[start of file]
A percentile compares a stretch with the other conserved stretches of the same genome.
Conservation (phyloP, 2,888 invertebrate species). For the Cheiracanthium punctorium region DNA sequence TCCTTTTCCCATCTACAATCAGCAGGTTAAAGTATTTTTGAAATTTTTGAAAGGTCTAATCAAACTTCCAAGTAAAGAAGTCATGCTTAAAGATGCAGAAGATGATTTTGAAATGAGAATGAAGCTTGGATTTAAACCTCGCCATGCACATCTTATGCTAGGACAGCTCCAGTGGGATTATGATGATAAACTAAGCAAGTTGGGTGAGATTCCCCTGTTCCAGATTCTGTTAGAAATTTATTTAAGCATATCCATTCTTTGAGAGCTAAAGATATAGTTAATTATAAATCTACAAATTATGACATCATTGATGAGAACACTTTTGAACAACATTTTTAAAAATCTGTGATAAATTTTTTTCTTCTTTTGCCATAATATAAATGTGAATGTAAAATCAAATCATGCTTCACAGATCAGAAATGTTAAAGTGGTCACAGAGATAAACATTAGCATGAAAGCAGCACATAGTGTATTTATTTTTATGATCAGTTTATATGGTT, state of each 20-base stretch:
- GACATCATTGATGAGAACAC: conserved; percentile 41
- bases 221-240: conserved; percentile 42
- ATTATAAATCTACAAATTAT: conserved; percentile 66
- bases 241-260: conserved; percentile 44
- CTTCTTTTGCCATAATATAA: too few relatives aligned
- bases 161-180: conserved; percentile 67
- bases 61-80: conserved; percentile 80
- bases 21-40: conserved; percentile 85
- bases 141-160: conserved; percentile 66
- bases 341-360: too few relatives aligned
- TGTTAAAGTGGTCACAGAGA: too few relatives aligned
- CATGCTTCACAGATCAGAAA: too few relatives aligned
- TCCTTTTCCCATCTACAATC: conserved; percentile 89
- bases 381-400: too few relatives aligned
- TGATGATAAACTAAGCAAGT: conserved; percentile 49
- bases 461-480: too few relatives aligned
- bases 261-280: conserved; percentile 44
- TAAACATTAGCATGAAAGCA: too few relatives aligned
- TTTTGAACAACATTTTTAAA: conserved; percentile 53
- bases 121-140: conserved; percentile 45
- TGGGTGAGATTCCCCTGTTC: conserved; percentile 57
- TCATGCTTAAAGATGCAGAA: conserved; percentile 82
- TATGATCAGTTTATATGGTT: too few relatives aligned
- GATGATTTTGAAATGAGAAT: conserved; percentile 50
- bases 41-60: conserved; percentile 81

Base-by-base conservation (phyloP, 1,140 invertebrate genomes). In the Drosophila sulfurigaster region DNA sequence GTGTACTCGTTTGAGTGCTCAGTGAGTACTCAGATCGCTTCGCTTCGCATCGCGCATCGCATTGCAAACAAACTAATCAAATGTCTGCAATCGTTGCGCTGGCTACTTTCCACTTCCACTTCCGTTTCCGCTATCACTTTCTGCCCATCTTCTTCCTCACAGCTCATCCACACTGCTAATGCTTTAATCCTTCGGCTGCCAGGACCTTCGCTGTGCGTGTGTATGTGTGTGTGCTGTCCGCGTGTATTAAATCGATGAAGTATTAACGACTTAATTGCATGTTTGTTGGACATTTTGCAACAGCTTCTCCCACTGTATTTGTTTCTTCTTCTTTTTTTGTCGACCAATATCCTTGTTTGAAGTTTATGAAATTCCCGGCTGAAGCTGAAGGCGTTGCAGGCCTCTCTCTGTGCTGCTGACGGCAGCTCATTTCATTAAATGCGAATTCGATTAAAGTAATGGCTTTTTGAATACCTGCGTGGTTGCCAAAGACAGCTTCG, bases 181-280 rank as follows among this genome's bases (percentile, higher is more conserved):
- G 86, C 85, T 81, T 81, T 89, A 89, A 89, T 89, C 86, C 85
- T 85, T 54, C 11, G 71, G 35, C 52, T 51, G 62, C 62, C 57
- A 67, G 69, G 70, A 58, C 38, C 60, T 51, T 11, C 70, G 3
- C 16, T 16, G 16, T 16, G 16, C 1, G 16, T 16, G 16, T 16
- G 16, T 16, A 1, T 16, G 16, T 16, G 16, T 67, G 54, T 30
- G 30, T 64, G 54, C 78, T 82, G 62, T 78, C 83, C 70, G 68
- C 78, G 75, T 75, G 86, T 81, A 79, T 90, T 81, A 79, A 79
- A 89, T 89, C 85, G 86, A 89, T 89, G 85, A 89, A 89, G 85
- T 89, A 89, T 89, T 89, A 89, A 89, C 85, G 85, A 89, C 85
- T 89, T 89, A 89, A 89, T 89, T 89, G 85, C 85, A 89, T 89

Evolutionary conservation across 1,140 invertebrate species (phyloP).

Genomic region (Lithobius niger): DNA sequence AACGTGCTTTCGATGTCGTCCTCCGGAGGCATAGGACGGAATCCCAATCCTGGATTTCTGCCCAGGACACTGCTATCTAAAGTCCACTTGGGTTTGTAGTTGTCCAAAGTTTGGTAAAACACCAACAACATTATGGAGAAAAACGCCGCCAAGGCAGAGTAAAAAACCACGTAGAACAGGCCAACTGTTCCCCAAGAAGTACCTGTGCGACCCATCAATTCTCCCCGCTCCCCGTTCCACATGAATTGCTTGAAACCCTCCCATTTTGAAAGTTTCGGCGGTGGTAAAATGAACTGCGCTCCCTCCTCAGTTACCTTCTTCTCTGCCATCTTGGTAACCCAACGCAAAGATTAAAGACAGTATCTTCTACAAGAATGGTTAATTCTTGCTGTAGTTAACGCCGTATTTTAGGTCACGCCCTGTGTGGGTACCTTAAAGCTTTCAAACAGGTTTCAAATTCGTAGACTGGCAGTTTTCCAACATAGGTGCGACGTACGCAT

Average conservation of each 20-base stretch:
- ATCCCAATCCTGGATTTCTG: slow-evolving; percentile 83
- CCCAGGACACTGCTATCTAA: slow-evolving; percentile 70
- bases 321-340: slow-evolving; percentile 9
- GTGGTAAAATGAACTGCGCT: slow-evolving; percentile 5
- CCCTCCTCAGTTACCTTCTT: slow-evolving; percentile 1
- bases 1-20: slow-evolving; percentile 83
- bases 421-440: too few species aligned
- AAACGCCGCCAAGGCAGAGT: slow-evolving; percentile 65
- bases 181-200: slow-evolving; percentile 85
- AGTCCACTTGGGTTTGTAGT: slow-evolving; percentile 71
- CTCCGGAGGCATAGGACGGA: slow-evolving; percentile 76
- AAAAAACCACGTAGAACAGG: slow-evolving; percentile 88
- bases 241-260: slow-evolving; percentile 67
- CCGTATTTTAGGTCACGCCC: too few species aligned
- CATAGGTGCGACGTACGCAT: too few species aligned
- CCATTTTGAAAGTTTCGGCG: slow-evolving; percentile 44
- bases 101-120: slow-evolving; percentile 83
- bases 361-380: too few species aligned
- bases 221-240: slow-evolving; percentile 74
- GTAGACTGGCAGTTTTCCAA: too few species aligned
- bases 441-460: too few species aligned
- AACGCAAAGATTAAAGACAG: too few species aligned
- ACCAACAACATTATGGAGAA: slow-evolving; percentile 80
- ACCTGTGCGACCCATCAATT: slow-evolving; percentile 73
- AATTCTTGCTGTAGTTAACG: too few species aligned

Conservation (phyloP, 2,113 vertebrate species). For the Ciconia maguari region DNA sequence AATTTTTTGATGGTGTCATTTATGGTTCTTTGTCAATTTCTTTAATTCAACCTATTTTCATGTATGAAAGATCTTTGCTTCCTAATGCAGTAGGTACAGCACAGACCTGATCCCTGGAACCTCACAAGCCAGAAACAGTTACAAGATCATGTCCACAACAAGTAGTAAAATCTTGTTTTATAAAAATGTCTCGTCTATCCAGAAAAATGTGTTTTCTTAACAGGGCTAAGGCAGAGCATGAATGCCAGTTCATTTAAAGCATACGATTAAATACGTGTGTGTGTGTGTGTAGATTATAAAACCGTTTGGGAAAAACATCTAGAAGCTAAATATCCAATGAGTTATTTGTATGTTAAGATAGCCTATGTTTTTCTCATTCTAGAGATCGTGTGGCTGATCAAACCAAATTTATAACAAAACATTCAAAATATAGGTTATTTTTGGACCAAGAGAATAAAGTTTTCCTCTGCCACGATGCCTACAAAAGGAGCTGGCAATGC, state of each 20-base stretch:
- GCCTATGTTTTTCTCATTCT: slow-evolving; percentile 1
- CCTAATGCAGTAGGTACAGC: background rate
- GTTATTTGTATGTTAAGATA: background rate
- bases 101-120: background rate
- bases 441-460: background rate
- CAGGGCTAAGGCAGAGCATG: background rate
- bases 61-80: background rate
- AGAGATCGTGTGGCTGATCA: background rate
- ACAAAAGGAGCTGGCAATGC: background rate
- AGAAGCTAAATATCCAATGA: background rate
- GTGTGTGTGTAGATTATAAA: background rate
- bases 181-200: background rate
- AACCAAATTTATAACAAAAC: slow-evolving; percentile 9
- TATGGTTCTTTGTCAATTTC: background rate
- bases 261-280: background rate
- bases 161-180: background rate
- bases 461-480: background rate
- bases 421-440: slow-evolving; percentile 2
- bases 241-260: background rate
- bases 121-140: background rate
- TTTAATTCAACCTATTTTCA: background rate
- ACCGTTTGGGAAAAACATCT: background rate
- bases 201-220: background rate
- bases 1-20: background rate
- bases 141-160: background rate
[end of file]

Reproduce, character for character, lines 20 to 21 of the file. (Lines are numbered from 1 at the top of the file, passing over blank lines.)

- TAAACATTAGCATGAAAGCA: too few relatives aligned
- TTTTGAACAACATTTTTAAA: conserved; percentile 53